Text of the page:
A diverse period – and one marked by intense development in almost every field – is the Classical Era (200-1100 AD), which saw the emergence of numerous distinct cultures, both on the coast and in the sierra. The best documented, though not necessarily the most powerful, are the Moche and Nasca cultures (both probably descendants of the coastal Paracas culture) and the Tiahuanuco, all forebears of the better-known Incas. In recent years, though, archaeological discoveries in the Lambayeque Valley on the north coast have revealed important ceremonial centres – particularly the Sicán culture’s massive sacred complex of truncated pyramids at Batan Grande.
The Moche culture has left the fullest evidence of its social and domestic life, all aspects of which, including its work and religion, are vividly represented in highly realistic pottery. The first real urban culture in Peru, its members maintained a firm hierarchy, an elite group combining both secular and sacred power. Ordinary people cultivated land around clusters of dwelling sites, dominated by sacred pyramids – man-made huacas dedicated to the gods. The key to the elite’s position was probably their organisation of large irrigation projects, essential to the survival of these relatively large population centres in the arid desert of the north coast.
More or less contemporaneous with the Moche, the Nazca culture bloomed for several hundred years on the south coast. The Nazca are thought to be responsible for the astonishing lines and drawings etched into the Pampa de San José, though little is known for certain about their society or general way of life.
Named after its sacred centre on the shore of Lake Titicaca, the Tiahuanuco culture developed at much the same time as the Moche – with which, initially at least, it peacefully coexisted. Tiahuanuco textiles and pottery spread along the desert, modifying both Mochica and Nazca styles and bending them into more sophisticated shapes and abstract patterns. The main emphasis in Tiahuanuco pottery and stonework was on symbolic elements featuring condors, pumas and snakes – more than likely the culture’s main gods, representing their respective spheres of the sky, earth and underworld. In this there seem obvious echoes of the deified natural phenomena of the earlier Chavín cult.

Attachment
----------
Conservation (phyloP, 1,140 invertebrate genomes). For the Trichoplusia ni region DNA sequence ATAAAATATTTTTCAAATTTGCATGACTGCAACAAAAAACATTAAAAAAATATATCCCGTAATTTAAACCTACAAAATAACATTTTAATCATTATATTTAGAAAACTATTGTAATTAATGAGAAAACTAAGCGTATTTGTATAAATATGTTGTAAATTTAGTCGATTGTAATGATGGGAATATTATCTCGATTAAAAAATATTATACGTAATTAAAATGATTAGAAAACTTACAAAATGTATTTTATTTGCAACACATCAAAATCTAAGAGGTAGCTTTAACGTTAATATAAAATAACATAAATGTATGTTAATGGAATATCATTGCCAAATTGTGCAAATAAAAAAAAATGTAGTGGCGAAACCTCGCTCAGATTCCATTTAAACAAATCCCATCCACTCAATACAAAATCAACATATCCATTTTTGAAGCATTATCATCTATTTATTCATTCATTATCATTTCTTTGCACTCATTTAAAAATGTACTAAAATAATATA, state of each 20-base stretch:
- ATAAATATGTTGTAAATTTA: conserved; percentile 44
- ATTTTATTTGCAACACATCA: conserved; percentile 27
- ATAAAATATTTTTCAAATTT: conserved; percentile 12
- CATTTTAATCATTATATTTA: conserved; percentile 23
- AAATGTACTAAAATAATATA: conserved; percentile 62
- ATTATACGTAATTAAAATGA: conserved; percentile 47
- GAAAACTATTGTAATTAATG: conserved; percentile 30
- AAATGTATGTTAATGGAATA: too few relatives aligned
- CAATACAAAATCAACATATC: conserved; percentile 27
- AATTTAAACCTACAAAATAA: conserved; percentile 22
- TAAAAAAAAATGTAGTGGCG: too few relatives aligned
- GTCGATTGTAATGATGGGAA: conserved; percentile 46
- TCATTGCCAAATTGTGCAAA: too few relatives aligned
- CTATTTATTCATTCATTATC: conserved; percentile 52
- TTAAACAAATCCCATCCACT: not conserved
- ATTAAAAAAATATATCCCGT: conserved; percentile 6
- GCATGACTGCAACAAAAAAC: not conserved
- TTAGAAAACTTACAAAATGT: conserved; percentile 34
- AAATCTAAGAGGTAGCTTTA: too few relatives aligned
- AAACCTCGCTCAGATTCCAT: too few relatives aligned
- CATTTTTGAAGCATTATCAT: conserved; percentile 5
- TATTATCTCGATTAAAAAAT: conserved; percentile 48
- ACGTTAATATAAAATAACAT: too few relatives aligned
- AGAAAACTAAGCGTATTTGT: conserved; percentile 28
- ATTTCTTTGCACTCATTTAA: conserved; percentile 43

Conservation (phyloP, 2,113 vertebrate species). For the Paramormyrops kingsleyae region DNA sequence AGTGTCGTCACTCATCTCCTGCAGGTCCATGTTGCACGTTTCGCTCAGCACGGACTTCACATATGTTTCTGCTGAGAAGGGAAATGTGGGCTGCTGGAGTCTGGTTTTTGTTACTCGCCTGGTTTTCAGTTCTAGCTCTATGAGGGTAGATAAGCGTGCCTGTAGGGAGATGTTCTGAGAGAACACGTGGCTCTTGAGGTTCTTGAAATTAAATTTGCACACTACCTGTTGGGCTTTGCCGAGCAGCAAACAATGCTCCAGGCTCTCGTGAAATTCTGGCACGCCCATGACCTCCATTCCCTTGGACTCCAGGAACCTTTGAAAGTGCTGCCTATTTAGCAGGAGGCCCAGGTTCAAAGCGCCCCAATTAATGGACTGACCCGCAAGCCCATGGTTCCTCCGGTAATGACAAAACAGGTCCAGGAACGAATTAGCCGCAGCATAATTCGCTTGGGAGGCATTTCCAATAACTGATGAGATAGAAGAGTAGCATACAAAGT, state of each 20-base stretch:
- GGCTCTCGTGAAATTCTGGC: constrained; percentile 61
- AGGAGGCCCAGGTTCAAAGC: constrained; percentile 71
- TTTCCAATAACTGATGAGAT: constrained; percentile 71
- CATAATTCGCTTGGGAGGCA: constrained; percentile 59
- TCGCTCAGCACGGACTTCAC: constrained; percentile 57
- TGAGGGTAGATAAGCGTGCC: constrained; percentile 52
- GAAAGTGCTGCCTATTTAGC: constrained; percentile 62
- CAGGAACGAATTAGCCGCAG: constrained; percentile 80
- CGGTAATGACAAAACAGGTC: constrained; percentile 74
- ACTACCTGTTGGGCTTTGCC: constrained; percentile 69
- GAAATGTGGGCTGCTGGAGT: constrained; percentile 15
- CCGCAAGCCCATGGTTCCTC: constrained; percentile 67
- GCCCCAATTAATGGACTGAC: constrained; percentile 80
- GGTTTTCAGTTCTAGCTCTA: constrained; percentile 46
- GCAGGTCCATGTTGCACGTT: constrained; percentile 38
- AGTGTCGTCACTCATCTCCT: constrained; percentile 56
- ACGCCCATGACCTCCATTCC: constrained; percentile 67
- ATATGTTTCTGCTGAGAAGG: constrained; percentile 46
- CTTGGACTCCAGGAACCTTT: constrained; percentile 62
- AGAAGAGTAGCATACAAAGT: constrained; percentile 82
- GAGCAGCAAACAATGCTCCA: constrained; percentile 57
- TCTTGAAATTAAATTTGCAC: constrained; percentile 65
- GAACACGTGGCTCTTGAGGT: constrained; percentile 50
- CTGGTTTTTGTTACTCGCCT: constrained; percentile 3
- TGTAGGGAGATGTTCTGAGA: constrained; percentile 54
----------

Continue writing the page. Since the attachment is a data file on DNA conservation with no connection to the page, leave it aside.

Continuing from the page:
An increasing prevalence of intertribal warfare characterised the ultimate centuries of this era, culminating in the erection of defensive forts, a multiplication of ceremonial sites (including over 60 large pyramids in the Lima area), and, eventually, the uprooting of Huari-Tiahuanuco influence on the coast by the emergence of three youthful mini-empires – the Chimu, the Cuismancu and the Chincha. In the mountains its influence mysteriously disappeared to pave the way for the separate growth of relatively large tribal units such as the Colla (around Lake Titicaca), the Inca (around Cuzco) and the Chanca (near Ayacucho).
Partly for defensive reasons, this period of isolated development sparked off a city-building urge, which became almost compulsive by the Imperial Era in the twelfth century. The most spectacular urban complex was Chan Chan (near modern Trujillo), built by the Chimu on the side of the river opposite to earlier Mochica temples but indicating a much greater sophistication in social control, the internal structure of the culture’s clan-based society reflected in the complex’s intricate layout. By now, with a working knowledge of bronze manufacture, the Chimu spread their domain from Chan Chan to Tumbes in the north and Paramonga in the south – dominating nearly half the Peruvian coastline.
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